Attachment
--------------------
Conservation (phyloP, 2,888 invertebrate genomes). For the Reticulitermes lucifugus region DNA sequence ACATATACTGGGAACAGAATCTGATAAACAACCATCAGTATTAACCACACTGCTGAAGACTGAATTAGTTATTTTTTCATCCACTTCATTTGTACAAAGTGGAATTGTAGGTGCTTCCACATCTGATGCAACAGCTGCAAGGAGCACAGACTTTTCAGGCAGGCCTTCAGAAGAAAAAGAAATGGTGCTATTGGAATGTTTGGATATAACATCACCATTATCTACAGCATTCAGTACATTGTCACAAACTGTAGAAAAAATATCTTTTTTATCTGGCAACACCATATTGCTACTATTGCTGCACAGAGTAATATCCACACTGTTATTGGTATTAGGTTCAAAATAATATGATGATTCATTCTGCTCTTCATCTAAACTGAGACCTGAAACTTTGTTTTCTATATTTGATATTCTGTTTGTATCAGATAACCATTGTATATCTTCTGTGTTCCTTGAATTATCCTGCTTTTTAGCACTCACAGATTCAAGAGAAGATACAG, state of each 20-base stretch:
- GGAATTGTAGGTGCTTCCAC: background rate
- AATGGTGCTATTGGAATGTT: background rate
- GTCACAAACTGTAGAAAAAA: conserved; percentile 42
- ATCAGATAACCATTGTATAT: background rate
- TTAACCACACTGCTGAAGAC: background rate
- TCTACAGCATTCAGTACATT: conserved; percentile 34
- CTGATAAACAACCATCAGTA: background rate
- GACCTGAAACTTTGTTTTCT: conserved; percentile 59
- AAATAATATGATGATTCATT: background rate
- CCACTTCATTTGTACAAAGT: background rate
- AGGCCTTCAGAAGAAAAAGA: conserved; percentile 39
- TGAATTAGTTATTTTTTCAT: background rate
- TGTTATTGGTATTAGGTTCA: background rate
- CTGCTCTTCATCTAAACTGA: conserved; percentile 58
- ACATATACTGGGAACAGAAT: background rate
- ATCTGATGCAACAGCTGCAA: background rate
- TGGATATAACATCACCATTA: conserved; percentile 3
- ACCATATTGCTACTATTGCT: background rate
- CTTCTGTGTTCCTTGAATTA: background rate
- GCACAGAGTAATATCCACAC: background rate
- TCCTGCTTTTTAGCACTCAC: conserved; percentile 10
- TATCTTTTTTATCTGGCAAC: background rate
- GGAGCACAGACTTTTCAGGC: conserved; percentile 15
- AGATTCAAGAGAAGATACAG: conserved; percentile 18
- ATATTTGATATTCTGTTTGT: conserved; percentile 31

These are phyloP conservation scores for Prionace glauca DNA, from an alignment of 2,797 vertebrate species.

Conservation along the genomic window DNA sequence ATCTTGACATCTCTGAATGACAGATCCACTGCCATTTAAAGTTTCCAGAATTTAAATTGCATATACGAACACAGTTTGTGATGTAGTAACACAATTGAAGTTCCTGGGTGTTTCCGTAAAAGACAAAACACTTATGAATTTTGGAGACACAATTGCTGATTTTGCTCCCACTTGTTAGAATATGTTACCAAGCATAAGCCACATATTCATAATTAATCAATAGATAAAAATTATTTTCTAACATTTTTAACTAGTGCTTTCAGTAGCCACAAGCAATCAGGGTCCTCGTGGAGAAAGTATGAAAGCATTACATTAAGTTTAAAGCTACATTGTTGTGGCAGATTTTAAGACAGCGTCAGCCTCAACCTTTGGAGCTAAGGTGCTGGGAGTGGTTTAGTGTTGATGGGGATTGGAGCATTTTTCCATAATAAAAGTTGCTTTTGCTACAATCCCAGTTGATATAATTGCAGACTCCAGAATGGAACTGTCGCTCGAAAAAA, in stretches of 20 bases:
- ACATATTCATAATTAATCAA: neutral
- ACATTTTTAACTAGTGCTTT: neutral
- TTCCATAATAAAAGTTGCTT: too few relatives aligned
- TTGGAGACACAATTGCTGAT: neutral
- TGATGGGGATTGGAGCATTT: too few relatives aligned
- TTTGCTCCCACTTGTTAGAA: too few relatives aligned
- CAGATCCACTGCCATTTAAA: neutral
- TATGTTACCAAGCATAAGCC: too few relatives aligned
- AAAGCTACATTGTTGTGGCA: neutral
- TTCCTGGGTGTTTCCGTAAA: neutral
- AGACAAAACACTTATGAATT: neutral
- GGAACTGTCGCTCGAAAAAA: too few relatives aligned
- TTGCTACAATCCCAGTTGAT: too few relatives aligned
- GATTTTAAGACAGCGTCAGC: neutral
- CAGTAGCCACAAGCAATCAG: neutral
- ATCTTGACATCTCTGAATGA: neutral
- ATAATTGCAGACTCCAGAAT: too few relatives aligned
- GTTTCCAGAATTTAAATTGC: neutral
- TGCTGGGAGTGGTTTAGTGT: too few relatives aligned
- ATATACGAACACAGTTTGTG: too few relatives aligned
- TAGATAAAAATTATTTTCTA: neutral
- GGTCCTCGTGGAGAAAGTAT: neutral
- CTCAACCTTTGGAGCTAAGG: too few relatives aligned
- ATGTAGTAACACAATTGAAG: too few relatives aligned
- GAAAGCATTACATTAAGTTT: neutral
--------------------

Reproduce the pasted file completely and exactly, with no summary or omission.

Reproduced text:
Conservation (phyloP, 2,888 invertebrate genomes). For the Reticulitermes lucifugus region DNA sequence ACATATACTGGGAACAGAATCTGATAAACAACCATCAGTATTAACCACACTGCTGAAGACTGAATTAGTTATTTTTTCATCCACTTCATTTGTACAAAGTGGAATTGTAGGTGCTTCCACATCTGATGCAACAGCTGCAAGGAGCACAGACTTTTCAGGCAGGCCTTCAGAAGAAAAAGAAATGGTGCTATTGGAATGTTTGGATATAACATCACCATTATCTACAGCATTCAGTACATTGTCACAAACTGTAGAAAAAATATCTTTTTTATCTGGCAACACCATATTGCTACTATTGCTGCACAGAGTAATATCCACACTGTTATTGGTATTAGGTTCAAAATAATATGATGATTCATTCTGCTCTTCATCTAAACTGAGACCTGAAACTTTGTTTTCTATATTTGATATTCTGTTTGTATCAGATAACCATTGTATATCTTCTGTGTTCCTTGAATTATCCTGCTTTTTAGCACTCACAGATTCAAGAGAAGATACAG, state of each 20-base stretch:
- GGAATTGTAGGTGCTTCCAC: background rate
- AATGGTGCTATTGGAATGTT: background rate
- GTCACAAACTGTAGAAAAAA: conserved; percentile 42
- ATCAGATAACCATTGTATAT: background rate
- TTAACCACACTGCTGAAGAC: background rate
- TCTACAGCATTCAGTACATT: conserved; percentile 34
- CTGATAAACAACCATCAGTA: background rate
- GACCTGAAACTTTGTTTTCT: conserved; percentile 59
- AAATAATATGATGATTCATT: background rate
- CCACTTCATTTGTACAAAGT: background rate
- AGGCCTTCAGAAGAAAAAGA: conserved; percentile 39
- TGAATTAGTTATTTTTTCAT: background rate
- TGTTATTGGTATTAGGTTCA: background rate
- CTGCTCTTCATCTAAACTGA: conserved; percentile 58
- ACATATACTGGGAACAGAAT: background rate
- ATCTGATGCAACAGCTGCAA: background rate
- TGGATATAACATCACCATTA: conserved; percentile 3
- ACCATATTGCTACTATTGCT: background rate
- CTTCTGTGTTCCTTGAATTA: background rate
- GCACAGAGTAATATCCACAC: background rate
- TCCTGCTTTTTAGCACTCAC: conserved; percentile 10
- TATCTTTTTTATCTGGCAAC: background rate
- GGAGCACAGACTTTTCAGGC: conserved; percentile 15
- AGATTCAAGAGAAGATACAG: conserved; percentile 18
- ATATTTGATATTCTGTTTGT: conserved; percentile 31

These are phyloP conservation scores for Prionace glauca DNA, from an alignment of 2,797 vertebrate species.

Conservation along the genomic window DNA sequence ATCTTGACATCTCTGAATGACAGATCCACTGCCATTTAAAGTTTCCAGAATTTAAATTGCATATACGAACACAGTTTGTGATGTAGTAACACAATTGAAGTTCCTGGGTGTTTCCGTAAAAGACAAAACACTTATGAATTTTGGAGACACAATTGCTGATTTTGCTCCCACTTGTTAGAATATGTTACCAAGCATAAGCCACATATTCATAATTAATCAATAGATAAAAATTATTTTCTAACATTTTTAACTAGTGCTTTCAGTAGCCACAAGCAATCAGGGTCCTCGTGGAGAAAGTATGAAAGCATTACATTAAGTTTAAAGCTACATTGTTGTGGCAGATTTTAAGACAGCGTCAGCCTCAACCTTTGGAGCTAAGGTGCTGGGAGTGGTTTAGTGTTGATGGGGATTGGAGCATTTTTCCATAATAAAAGTTGCTTTTGCTACAATCCCAGTTGATATAATTGCAGACTCCAGAATGGAACTGTCGCTCGAAAAAA, in stretches of 20 bases:
- ACATATTCATAATTAATCAA: neutral
- ACATTTTTAACTAGTGCTTT: neutral
- TTCCATAATAAAAGTTGCTT: too few relatives aligned
- TTGGAGACACAATTGCTGAT: neutral
- TGATGGGGATTGGAGCATTT: too few relatives aligned
- TTTGCTCCCACTTGTTAGAA: too few relatives aligned
- CAGATCCACTGCCATTTAAA: neutral
- TATGTTACCAAGCATAAGCC: too few relatives aligned
- AAAGCTACATTGTTGTGGCA: neutral
- TTCCTGGGTGTTTCCGTAAA: neutral
- AGACAAAACACTTATGAATT: neutral
- GGAACTGTCGCTCGAAAAAA: too few relatives aligned
- TTGCTACAATCCCAGTTGAT: too few relatives aligned
- GATTTTAAGACAGCGTCAGC: neutral
- CAGTAGCCACAAGCAATCAG: neutral
- ATCTTGACATCTCTGAATGA: neutral
- ATAATTGCAGACTCCAGAAT: too few relatives aligned
- GTTTCCAGAATTTAAATTGC: neutral
- TGCTGGGAGTGGTTTAGTGT: too few relatives aligned
- ATATACGAACACAGTTTGTG: too few relatives aligned
- TAGATAAAAATTATTTTCTA: neutral
- GGTCCTCGTGGAGAAAGTAT: neutral
- CTCAACCTTTGGAGCTAAGG: too few relatives aligned
- ATGTAGTAACACAATTGAAG: too few relatives aligned
- GAAAGCATTACATTAAGTTT: neutral